Share

Nobel Prize in Chemistry awarded for ‘the world’s smallest machines’

The 2016 Nobel Prize in Chemistry has been awarded jointly to researchers Jean-Pierre Sauvage, J. Fraser Stoddart and Bernard Feringa “for their design and production of molecular machines,” the Royal Swedish Academy of Sciences announced on Wednesday morning in Stockholm.

“They have developed molecules with controllable movements, which can perform a task when energy is added,” the organization said in a statement. 

The three scientists will share the prize, which is worth about $1.2 million Cdn (eight million kronor).

The work Sauvage, Stoddart and Feringa did relating to their Nobel-winning work was in France, the U.S. and the Netherlands, respectively. 

“I feel like I’m walking on air,” Sauvage told reporters in Strasbourg, France, after learning of the win. “It would be hard not to feel like you were walking on air in a situation like this.”

NOBEL-PRIZE/CHEMISTRY

French scientist Jean-Pierre Sauvage, professor emeritus at the University of Strasbourg, poses in a laboratory at the university on Wednesday after the announcement that he won the Chemistry Nobel Prize with J. Fraser Stoddart and Bernard Feringa. (Vincent Kessler/Reuters)

The award-winning work has “taken chemistry to a new dimension,” the academy’s statement said.

Each of the three researchers played a role in developing a molecular machine: 

  • Sauvage took the first step in 1983, when he was able to link two ring-shaped molecules together to form a chain in which the parts could move relative to each other.
  • In 1991, Stoddart developed a “rotaxane,” in which a molecular ring could move along a molecular axle.  
  • In 1999, Feringa developed a “molecular motor” by getting a “molecular rotor blade to spin continually in the same direction.”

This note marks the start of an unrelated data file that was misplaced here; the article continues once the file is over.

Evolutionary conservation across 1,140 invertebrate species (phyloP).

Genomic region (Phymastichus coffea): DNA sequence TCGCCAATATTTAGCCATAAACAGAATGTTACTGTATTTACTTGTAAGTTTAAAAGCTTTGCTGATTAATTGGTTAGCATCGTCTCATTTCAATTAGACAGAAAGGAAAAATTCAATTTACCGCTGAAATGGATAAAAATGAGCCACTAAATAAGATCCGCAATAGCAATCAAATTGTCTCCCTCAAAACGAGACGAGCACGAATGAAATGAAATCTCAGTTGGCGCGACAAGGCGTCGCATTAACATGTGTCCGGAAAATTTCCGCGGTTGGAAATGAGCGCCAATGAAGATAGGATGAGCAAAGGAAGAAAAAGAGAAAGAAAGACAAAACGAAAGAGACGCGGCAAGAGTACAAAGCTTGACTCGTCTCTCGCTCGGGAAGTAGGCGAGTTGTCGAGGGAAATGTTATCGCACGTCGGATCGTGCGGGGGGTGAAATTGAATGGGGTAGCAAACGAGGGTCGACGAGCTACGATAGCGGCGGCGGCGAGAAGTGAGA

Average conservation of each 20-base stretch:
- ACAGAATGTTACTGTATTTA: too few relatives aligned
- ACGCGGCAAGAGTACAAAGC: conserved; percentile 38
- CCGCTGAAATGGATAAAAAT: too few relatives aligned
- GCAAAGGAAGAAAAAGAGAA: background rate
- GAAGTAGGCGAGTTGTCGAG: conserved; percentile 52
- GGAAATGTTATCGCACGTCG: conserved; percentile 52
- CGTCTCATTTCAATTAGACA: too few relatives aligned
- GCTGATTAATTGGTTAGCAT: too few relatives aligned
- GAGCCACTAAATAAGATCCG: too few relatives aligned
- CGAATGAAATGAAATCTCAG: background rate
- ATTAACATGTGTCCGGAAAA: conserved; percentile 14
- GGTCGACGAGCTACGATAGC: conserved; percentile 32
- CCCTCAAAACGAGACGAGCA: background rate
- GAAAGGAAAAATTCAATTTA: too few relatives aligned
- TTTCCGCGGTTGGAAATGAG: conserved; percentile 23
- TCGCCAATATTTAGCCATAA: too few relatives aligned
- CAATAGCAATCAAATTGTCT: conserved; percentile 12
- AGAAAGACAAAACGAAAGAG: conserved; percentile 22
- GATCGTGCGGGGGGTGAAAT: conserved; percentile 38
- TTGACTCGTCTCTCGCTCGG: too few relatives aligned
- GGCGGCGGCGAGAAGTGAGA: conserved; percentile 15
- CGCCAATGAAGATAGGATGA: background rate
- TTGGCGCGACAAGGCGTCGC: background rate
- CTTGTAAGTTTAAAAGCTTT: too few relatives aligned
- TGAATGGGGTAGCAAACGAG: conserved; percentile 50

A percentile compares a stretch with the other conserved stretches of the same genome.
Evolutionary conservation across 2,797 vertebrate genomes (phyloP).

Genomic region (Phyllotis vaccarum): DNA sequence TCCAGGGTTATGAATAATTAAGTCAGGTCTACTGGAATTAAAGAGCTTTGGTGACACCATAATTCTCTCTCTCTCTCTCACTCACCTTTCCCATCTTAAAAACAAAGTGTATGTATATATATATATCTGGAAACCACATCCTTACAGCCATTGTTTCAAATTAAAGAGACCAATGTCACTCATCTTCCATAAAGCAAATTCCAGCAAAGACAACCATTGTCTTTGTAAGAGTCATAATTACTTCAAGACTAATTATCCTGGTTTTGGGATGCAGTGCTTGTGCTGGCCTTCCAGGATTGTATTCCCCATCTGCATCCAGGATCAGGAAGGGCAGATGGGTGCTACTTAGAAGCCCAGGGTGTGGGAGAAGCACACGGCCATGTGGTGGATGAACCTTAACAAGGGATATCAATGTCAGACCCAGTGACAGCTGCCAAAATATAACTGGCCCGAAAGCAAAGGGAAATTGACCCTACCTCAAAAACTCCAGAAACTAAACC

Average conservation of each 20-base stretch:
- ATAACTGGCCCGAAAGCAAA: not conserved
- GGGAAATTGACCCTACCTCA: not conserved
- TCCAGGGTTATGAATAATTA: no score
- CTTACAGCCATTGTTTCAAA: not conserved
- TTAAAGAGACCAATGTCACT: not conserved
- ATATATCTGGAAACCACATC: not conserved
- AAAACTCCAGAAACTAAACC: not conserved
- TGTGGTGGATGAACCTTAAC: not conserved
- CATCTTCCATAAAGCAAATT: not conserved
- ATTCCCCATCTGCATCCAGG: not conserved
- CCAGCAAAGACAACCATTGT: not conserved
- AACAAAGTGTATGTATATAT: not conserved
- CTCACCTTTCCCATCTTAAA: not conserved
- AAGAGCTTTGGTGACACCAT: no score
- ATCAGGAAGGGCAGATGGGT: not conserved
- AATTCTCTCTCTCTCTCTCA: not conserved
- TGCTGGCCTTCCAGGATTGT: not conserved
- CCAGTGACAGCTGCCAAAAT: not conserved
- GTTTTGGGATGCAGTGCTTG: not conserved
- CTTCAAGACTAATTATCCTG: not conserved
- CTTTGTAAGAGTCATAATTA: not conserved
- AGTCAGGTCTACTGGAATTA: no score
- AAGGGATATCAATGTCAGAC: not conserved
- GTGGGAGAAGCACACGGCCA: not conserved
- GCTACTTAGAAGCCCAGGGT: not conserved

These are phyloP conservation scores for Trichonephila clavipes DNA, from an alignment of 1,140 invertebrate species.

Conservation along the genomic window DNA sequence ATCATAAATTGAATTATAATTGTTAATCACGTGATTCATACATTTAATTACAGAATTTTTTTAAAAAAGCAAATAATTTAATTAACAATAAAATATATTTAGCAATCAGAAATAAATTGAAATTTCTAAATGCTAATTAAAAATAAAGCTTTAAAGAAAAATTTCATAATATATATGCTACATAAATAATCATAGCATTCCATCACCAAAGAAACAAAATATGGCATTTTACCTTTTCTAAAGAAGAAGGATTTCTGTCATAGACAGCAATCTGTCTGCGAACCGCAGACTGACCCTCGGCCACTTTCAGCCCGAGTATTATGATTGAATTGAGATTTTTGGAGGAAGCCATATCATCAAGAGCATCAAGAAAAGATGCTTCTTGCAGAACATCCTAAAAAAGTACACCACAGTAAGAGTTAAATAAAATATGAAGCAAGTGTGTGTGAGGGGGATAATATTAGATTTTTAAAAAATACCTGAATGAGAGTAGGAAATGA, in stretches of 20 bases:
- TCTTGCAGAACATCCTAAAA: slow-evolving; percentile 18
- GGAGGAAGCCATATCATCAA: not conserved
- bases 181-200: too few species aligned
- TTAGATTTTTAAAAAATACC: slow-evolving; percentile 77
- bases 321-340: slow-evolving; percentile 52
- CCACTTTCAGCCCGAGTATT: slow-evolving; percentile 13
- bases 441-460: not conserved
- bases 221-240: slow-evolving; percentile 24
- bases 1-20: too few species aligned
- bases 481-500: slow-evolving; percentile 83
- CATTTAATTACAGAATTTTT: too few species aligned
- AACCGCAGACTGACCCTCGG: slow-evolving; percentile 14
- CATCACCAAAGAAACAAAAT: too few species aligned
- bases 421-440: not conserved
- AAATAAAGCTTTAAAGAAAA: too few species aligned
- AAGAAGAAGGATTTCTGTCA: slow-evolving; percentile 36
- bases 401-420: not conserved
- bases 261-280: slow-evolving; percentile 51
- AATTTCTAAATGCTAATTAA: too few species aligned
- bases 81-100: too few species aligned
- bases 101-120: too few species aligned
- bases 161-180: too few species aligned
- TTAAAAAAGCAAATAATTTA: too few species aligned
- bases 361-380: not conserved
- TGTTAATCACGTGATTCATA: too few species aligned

NOBEL-PRIZE/CHEMISTRY

J. Fraser Stoddart, one of the winners of 2016 Nobel Prize for Chemistry, poses for a portrait in the lab at Northwestern University in the Chicago suburb of Evanston, Illinois, on Wednesday. (Jim Young/Reuters)

The academy compared the molecular motor’s stage of development to where “the electric motor was in the 1830s, when scientists displayed various spinning cranks and wheels, unaware that they would lead to electric trains, washing machines, fans and food processors.”  

“If you really want to go as far as the applications for molecular machines, you might want to think about anything that’s in movement with tiny objects,” Sauvage told reporters in French on Wednesday. “I don’t know, we’re talking about science fiction — mini-robots, micro-robots which will certainly be produced one day. They’ll need joints, those joints will need to be able to move, so you might want to think about muscles, about wheels, systems to produce movement.”

“Another possible area — once again, possible, we’re still talking about science fiction — is nanomedicine, with the transportation of active molecules, molecules of medicine inside an organism.”

The chemistry prize was the last of this year’s Nobel science awards.

The medicine prize went to a Japanese biologist who discovered the process by which a cell breaks down and recycles content. The physics prize was shared by three British-born scientists for theoretical discoveries that shed light on strange states of matter.

The Nobel Peace Prize will be announced on Friday, and the economics and literature awards will be announced next week. 

All prizes will be handed out at ceremonies in Stockholm and Oslo on Dec. 10, the anniversary of prize founder Alfred Nobel’s death in 1896.